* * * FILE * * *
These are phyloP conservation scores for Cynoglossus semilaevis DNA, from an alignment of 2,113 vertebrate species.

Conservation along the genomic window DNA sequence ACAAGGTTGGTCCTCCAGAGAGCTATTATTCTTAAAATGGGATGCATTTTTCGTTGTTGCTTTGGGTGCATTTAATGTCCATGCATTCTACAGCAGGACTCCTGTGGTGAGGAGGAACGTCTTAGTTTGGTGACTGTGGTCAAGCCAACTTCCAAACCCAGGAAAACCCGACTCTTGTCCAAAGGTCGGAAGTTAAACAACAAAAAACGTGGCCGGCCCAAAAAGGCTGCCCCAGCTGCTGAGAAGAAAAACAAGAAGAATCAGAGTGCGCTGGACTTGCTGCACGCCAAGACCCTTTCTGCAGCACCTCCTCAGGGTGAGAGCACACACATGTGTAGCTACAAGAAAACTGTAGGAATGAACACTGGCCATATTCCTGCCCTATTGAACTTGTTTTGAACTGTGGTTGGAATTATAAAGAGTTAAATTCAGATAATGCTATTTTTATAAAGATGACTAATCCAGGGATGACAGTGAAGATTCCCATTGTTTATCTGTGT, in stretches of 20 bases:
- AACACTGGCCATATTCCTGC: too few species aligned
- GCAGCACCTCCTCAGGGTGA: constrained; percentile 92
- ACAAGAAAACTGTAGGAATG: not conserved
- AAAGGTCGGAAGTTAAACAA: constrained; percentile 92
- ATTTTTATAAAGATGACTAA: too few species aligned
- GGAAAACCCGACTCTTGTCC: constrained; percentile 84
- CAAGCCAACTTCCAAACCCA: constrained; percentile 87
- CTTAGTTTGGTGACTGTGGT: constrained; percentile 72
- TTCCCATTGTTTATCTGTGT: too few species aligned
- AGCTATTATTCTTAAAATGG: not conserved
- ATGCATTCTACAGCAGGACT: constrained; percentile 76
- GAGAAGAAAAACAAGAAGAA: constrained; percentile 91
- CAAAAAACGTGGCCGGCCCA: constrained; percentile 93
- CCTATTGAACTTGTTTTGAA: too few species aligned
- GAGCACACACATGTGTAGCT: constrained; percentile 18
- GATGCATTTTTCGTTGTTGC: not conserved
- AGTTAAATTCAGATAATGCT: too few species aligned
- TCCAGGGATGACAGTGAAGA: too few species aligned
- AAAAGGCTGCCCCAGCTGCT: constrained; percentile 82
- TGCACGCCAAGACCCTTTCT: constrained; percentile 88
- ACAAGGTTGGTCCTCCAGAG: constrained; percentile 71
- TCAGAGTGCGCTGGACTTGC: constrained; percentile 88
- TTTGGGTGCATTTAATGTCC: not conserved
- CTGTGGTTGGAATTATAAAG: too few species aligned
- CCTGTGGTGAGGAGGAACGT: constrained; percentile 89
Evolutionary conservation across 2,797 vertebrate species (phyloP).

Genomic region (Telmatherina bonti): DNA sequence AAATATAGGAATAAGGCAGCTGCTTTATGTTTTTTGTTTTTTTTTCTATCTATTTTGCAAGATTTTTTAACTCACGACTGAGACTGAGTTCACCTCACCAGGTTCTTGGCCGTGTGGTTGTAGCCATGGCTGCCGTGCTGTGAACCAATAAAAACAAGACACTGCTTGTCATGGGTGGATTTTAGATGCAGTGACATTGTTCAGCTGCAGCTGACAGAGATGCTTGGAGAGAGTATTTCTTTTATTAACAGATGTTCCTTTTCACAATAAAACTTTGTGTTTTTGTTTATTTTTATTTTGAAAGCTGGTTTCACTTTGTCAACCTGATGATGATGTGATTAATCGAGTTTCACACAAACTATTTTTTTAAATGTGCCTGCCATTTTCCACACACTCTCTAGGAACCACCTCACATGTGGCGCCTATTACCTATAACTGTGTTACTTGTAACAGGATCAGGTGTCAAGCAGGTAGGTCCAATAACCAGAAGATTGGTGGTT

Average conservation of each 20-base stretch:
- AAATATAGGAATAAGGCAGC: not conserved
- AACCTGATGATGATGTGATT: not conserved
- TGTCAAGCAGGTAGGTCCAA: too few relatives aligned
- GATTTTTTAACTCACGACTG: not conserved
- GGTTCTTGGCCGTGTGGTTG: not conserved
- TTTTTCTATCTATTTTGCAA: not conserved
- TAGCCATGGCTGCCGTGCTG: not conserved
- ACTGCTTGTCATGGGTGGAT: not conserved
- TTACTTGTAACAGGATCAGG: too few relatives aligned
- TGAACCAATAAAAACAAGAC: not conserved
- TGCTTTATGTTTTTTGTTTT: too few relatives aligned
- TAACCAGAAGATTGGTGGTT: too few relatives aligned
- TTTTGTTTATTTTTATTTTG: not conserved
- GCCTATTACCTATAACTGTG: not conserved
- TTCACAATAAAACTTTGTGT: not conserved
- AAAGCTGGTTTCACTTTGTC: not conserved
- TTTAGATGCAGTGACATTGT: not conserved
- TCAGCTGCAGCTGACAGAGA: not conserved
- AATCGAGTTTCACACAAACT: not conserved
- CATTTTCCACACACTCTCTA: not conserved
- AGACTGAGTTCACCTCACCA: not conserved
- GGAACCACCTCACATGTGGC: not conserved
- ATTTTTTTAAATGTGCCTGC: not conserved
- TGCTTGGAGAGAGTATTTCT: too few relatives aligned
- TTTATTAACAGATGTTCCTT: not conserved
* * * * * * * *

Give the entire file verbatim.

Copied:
These are phyloP conservation scores for Cynoglossus semilaevis DNA, from an alignment of 2,113 vertebrate species.

Conservation along the genomic window DNA sequence ACAAGGTTGGTCCTCCAGAGAGCTATTATTCTTAAAATGGGATGCATTTTTCGTTGTTGCTTTGGGTGCATTTAATGTCCATGCATTCTACAGCAGGACTCCTGTGGTGAGGAGGAACGTCTTAGTTTGGTGACTGTGGTCAAGCCAACTTCCAAACCCAGGAAAACCCGACTCTTGTCCAAAGGTCGGAAGTTAAACAACAAAAAACGTGGCCGGCCCAAAAAGGCTGCCCCAGCTGCTGAGAAGAAAAACAAGAAGAATCAGAGTGCGCTGGACTTGCTGCACGCCAAGACCCTTTCTGCAGCACCTCCTCAGGGTGAGAGCACACACATGTGTAGCTACAAGAAAACTGTAGGAATGAACACTGGCCATATTCCTGCCCTATTGAACTTGTTTTGAACTGTGGTTGGAATTATAAAGAGTTAAATTCAGATAATGCTATTTTTATAAAGATGACTAATCCAGGGATGACAGTGAAGATTCCCATTGTTTATCTGTGT, in stretches of 20 bases:
- AACACTGGCCATATTCCTGC: too few species aligned
- GCAGCACCTCCTCAGGGTGA: constrained; percentile 92
- ACAAGAAAACTGTAGGAATG: not conserved
- AAAGGTCGGAAGTTAAACAA: constrained; percentile 92
- ATTTTTATAAAGATGACTAA: too few species aligned
- GGAAAACCCGACTCTTGTCC: constrained; percentile 84
- CAAGCCAACTTCCAAACCCA: constrained; percentile 87
- CTTAGTTTGGTGACTGTGGT: constrained; percentile 72
- TTCCCATTGTTTATCTGTGT: too few species aligned
- AGCTATTATTCTTAAAATGG: not conserved
- ATGCATTCTACAGCAGGACT: constrained; percentile 76
- GAGAAGAAAAACAAGAAGAA: constrained; percentile 91
- CAAAAAACGTGGCCGGCCCA: constrained; percentile 93
- CCTATTGAACTTGTTTTGAA: too few species aligned
- GAGCACACACATGTGTAGCT: constrained; percentile 18
- GATGCATTTTTCGTTGTTGC: not conserved
- AGTTAAATTCAGATAATGCT: too few species aligned
- TCCAGGGATGACAGTGAAGA: too few species aligned
- AAAAGGCTGCCCCAGCTGCT: constrained; percentile 82
- TGCACGCCAAGACCCTTTCT: constrained; percentile 88
- ACAAGGTTGGTCCTCCAGAG: constrained; percentile 71
- TCAGAGTGCGCTGGACTTGC: constrained; percentile 88
- TTTGGGTGCATTTAATGTCC: not conserved
- CTGTGGTTGGAATTATAAAG: too few species aligned
- CCTGTGGTGAGGAGGAACGT: constrained; percentile 89
Evolutionary conservation across 2,797 vertebrate species (phyloP).

Genomic region (Telmatherina bonti): DNA sequence AAATATAGGAATAAGGCAGCTGCTTTATGTTTTTTGTTTTTTTTTCTATCTATTTTGCAAGATTTTTTAACTCACGACTGAGACTGAGTTCACCTCACCAGGTTCTTGGCCGTGTGGTTGTAGCCATGGCTGCCGTGCTGTGAACCAATAAAAACAAGACACTGCTTGTCATGGGTGGATTTTAGATGCAGTGACATTGTTCAGCTGCAGCTGACAGAGATGCTTGGAGAGAGTATTTCTTTTATTAACAGATGTTCCTTTTCACAATAAAACTTTGTGTTTTTGTTTATTTTTATTTTGAAAGCTGGTTTCACTTTGTCAACCTGATGATGATGTGATTAATCGAGTTTCACACAAACTATTTTTTTAAATGTGCCTGCCATTTTCCACACACTCTCTAGGAACCACCTCACATGTGGCGCCTATTACCTATAACTGTGTTACTTGTAACAGGATCAGGTGTCAAGCAGGTAGGTCCAATAACCAGAAGATTGGTGGTT

Average conservation of each 20-base stretch:
- AAATATAGGAATAAGGCAGC: not conserved
- AACCTGATGATGATGTGATT: not conserved
- TGTCAAGCAGGTAGGTCCAA: too few relatives aligned
- GATTTTTTAACTCACGACTG: not conserved
- GGTTCTTGGCCGTGTGGTTG: not conserved
- TTTTTCTATCTATTTTGCAA: not conserved
- TAGCCATGGCTGCCGTGCTG: not conserved
- ACTGCTTGTCATGGGTGGAT: not conserved
- TTACTTGTAACAGGATCAGG: too few relatives aligned
- TGAACCAATAAAAACAAGAC: not conserved
- TGCTTTATGTTTTTTGTTTT: too few relatives aligned
- TAACCAGAAGATTGGTGGTT: too few relatives aligned
- TTTTGTTTATTTTTATTTTG: not conserved
- GCCTATTACCTATAACTGTG: not conserved
- TTCACAATAAAACTTTGTGT: not conserved
- AAAGCTGGTTTCACTTTGTC: not conserved
- TTTAGATGCAGTGACATTGT: not conserved
- TCAGCTGCAGCTGACAGAGA: not conserved
- AATCGAGTTTCACACAAACT: not conserved
- CATTTTCCACACACTCTCTA: not conserved
- AGACTGAGTTCACCTCACCA: not conserved
- GGAACCACCTCACATGTGGC: not conserved
- ATTTTTTTAAATGTGCCTGC: not conserved
- TGCTTGGAGAGAGTATTTCT: too few relatives aligned
- TTTATTAACAGATGTTCCTT: not conserved